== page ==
Radiometric dating is a complex process complicated by
age and history of Earth’s rocks and rock assemblages.
Such time determinations are made and the record of past geologic events is deciphered by studying the distribution and succession of rock strata, as well as the character of the fossil organisms preserved within the strata.
In spite of this deductive approach to interpreting natural events and the possibility that they might be preserved and later observed as part of a rock outcropping, little or no attention was given to the history—namely, the sequence of events in their natural progression—that might be preserved in these same rocks.
, a seminal work that laid the essential framework for the science of geology by showing in very simple fashion that the layered rocks of Tuscany exhibit sequential change—that they contain a record of past events.
The tracing and matching of the fossil content of separate rock outcrops (i.e., correlation) eventually enabled investigators to integrate rock sequences in many areas of the world and construct a relative geologic time scale.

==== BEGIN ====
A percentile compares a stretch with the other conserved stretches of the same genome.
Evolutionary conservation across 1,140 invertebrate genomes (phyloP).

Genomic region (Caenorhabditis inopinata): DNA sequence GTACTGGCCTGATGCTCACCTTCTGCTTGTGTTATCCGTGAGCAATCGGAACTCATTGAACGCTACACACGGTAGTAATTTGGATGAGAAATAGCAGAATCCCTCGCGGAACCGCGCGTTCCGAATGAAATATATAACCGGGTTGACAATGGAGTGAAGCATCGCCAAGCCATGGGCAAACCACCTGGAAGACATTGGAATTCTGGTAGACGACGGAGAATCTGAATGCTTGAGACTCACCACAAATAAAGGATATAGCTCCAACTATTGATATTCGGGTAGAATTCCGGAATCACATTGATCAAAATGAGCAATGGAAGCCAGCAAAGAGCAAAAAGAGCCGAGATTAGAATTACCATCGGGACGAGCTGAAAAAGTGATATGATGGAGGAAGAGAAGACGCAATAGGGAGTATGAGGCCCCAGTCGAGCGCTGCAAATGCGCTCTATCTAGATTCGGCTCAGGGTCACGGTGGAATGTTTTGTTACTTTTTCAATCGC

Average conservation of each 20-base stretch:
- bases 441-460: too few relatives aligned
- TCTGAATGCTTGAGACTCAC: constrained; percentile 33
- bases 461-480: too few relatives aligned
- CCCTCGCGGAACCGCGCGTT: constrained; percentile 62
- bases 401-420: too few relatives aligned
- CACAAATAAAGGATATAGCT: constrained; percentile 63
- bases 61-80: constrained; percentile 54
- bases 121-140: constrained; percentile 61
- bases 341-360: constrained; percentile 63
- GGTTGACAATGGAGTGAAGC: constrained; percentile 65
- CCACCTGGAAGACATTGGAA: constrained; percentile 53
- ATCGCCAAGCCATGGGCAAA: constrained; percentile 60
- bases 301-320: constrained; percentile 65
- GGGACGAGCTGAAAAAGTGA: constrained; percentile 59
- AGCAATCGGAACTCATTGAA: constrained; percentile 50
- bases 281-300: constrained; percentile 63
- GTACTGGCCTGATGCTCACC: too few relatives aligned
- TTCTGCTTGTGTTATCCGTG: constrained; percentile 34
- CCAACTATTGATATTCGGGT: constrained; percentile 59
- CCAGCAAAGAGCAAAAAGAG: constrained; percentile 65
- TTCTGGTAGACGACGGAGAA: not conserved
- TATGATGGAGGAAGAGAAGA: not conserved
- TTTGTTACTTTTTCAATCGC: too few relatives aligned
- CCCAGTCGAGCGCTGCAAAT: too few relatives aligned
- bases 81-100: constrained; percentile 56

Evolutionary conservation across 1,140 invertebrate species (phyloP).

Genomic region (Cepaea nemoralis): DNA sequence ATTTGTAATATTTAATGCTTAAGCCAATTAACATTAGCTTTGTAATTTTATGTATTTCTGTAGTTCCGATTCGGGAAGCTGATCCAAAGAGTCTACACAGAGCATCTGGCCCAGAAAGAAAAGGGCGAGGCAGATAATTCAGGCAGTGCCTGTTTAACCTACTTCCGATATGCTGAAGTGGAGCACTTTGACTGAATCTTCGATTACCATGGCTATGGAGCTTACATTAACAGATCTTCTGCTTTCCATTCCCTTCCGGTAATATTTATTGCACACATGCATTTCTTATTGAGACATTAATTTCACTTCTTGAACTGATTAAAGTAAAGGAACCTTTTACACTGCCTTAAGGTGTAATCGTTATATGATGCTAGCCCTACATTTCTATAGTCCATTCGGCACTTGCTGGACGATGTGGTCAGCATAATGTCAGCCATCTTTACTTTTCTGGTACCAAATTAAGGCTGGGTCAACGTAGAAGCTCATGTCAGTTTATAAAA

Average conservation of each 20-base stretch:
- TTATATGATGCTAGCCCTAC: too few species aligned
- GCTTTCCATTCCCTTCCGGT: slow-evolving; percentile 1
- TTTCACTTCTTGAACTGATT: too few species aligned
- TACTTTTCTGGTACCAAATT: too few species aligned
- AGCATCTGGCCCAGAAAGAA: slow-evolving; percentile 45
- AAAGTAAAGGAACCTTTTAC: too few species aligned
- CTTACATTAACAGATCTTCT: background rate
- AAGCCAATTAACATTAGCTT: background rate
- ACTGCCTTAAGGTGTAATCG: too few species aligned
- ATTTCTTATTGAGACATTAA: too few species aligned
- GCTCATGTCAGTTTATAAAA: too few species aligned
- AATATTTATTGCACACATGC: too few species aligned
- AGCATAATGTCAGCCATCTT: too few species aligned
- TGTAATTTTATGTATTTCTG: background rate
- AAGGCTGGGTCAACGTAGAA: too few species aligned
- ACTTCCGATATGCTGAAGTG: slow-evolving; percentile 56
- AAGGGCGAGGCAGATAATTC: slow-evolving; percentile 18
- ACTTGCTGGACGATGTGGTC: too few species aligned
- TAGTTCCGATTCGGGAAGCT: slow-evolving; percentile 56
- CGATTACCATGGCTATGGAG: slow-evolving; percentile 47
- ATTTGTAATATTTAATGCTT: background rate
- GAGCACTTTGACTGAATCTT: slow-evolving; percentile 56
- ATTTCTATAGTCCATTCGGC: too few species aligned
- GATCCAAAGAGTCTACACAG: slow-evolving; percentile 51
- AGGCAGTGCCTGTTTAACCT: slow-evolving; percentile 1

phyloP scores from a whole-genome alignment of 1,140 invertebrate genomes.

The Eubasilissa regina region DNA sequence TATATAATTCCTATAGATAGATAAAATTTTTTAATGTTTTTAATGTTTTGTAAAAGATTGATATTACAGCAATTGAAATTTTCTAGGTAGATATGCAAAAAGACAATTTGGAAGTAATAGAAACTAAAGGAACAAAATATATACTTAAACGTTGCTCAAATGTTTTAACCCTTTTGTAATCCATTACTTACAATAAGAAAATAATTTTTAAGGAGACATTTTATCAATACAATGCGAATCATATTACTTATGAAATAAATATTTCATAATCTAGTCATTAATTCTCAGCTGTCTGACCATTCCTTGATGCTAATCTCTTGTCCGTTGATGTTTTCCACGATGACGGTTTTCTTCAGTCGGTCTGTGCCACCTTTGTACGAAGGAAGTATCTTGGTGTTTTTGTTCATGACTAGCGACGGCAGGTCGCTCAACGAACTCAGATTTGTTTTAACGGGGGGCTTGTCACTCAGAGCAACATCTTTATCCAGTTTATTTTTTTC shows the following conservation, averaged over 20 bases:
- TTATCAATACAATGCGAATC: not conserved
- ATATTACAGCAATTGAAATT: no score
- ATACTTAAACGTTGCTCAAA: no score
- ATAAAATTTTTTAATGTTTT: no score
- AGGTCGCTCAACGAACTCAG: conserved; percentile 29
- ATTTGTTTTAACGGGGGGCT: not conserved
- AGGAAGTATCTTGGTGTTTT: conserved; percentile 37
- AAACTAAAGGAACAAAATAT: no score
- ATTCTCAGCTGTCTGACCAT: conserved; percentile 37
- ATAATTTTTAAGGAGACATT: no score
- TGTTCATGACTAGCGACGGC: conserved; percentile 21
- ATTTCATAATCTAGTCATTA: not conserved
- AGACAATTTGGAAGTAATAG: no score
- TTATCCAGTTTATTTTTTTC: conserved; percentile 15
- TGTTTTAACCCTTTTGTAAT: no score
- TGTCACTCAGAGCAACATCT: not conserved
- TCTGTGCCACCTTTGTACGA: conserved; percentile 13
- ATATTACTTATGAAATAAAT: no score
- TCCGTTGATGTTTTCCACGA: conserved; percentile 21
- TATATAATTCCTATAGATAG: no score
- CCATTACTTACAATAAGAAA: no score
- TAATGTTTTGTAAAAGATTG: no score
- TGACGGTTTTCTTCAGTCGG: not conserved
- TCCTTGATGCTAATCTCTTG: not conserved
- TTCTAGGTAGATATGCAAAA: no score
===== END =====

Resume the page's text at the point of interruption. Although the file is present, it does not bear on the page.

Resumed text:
His Primary and Secondary divisions are roughly similar to Lehmann’s Primary and Secondary categories.Earth’s surface is a complex mosaic of exposures of different rock types that are assembled in an astonishing array of geometries and sequences.Individual rocks in the myriad of rock outcroppings (or in some instances shallow subsurface occurrences) contain certain materials or mineralogic information that can provide insight as to their “age.”For years investigators determined the relative ages of sedimentary rock strata on the basis of their positions in an outcrop and their fossil content.According to a long-standing principle of the geosciences, that of superposition, the oldest layer within a sequence of strata is at the base and the layers are progressively younger with ascending order.The relative ages of the rock strata deduced in this manner can be corroborated and at times refined by the examination of the fossil forms present.